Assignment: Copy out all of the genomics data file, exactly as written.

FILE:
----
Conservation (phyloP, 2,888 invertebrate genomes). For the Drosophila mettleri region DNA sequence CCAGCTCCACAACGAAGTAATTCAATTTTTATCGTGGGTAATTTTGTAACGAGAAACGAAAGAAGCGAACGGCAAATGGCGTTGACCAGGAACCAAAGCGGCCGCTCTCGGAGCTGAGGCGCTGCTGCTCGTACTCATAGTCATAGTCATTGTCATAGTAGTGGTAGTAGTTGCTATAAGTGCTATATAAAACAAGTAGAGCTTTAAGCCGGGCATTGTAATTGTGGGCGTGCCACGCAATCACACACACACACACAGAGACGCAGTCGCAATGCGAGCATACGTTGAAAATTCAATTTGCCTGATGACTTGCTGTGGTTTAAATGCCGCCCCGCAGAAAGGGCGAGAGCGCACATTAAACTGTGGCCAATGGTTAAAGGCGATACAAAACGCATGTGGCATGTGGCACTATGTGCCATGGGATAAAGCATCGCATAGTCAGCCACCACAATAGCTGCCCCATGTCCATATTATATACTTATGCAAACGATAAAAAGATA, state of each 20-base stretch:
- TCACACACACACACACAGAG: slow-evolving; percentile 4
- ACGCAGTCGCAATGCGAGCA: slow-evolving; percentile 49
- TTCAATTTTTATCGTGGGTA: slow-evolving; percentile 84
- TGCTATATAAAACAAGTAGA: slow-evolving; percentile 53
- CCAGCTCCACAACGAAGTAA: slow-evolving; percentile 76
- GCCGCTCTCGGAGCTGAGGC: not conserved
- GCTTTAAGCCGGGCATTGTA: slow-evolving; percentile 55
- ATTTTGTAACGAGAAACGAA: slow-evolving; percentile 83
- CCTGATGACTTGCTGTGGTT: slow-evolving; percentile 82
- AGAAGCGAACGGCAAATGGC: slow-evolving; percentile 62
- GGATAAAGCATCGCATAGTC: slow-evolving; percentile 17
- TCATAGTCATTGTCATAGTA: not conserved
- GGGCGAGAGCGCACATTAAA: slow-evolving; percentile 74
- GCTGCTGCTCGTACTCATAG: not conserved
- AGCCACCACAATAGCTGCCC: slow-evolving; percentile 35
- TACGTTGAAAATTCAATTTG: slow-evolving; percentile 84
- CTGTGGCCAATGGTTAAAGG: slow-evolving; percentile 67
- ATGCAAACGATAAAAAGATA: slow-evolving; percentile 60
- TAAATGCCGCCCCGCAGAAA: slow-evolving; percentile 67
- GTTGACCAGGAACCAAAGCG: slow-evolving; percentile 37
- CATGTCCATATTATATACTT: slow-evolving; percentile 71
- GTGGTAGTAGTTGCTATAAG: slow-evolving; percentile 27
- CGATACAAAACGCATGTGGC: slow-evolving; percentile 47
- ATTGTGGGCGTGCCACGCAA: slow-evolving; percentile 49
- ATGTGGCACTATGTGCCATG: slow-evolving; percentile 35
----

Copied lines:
Conservation (phyloP, 2,888 invertebrate genomes). For the Drosophila mettleri region DNA sequence CCAGCTCCACAACGAAGTAATTCAATTTTTATCGTGGGTAATTTTGTAACGAGAAACGAAAGAAGCGAACGGCAAATGGCGTTGACCAGGAACCAAAGCGGCCGCTCTCGGAGCTGAGGCGCTGCTGCTCGTACTCATAGTCATAGTCATTGTCATAGTAGTGGTAGTAGTTGCTATAAGTGCTATATAAAACAAGTAGAGCTTTAAGCCGGGCATTGTAATTGTGGGCGTGCCACGCAATCACACACACACACACAGAGACGCAGTCGCAATGCGAGCATACGTTGAAAATTCAATTTGCCTGATGACTTGCTGTGGTTTAAATGCCGCCCCGCAGAAAGGGCGAGAGCGCACATTAAACTGTGGCCAATGGTTAAAGGCGATACAAAACGCATGTGGCATGTGGCACTATGTGCCATGGGATAAAGCATCGCATAGTCAGCCACCACAATAGCTGCCCCATGTCCATATTATATACTTATGCAAACGATAAAAAGATA, state of each 20-base stretch:
- TCACACACACACACACAGAG: slow-evolving; percentile 4
- ACGCAGTCGCAATGCGAGCA: slow-evolving; percentile 49
- TTCAATTTTTATCGTGGGTA: slow-evolving; percentile 84
- TGCTATATAAAACAAGTAGA: slow-evolving; percentile 53
- CCAGCTCCACAACGAAGTAA: slow-evolving; percentile 76
- GCCGCTCTCGGAGCTGAGGC: not conserved
- GCTTTAAGCCGGGCATTGTA: slow-evolving; percentile 55
- ATTTTGTAACGAGAAACGAA: slow-evolving; percentile 83
- CCTGATGACTTGCTGTGGTT: slow-evolving; percentile 82
- AGAAGCGAACGGCAAATGGC: slow-evolving; percentile 62
- GGATAAAGCATCGCATAGTC: slow-evolving; percentile 17
- TCATAGTCATTGTCATAGTA: not conserved
- GGGCGAGAGCGCACATTAAA: slow-evolving; percentile 74
- GCTGCTGCTCGTACTCATAG: not conserved
- AGCCACCACAATAGCTGCCC: slow-evolving; percentile 35
- TACGTTGAAAATTCAATTTG: slow-evolving; percentile 84
- CTGTGGCCAATGGTTAAAGG: slow-evolving; percentile 67
- ATGCAAACGATAAAAAGATA: slow-evolving; percentile 60
- TAAATGCCGCCCCGCAGAAA: slow-evolving; percentile 67
- GTTGACCAGGAACCAAAGCG: slow-evolving; percentile 37
- CATGTCCATATTATATACTT: slow-evolving; percentile 71
- GTGGTAGTAGTTGCTATAAG: slow-evolving; percentile 27
- CGATACAAAACGCATGTGGC: slow-evolving; percentile 47
- ATTGTGGGCGTGCCACGCAA: slow-evolving; percentile 49
- ATGTGGCACTATGTGCCATG: slow-evolving; percentile 35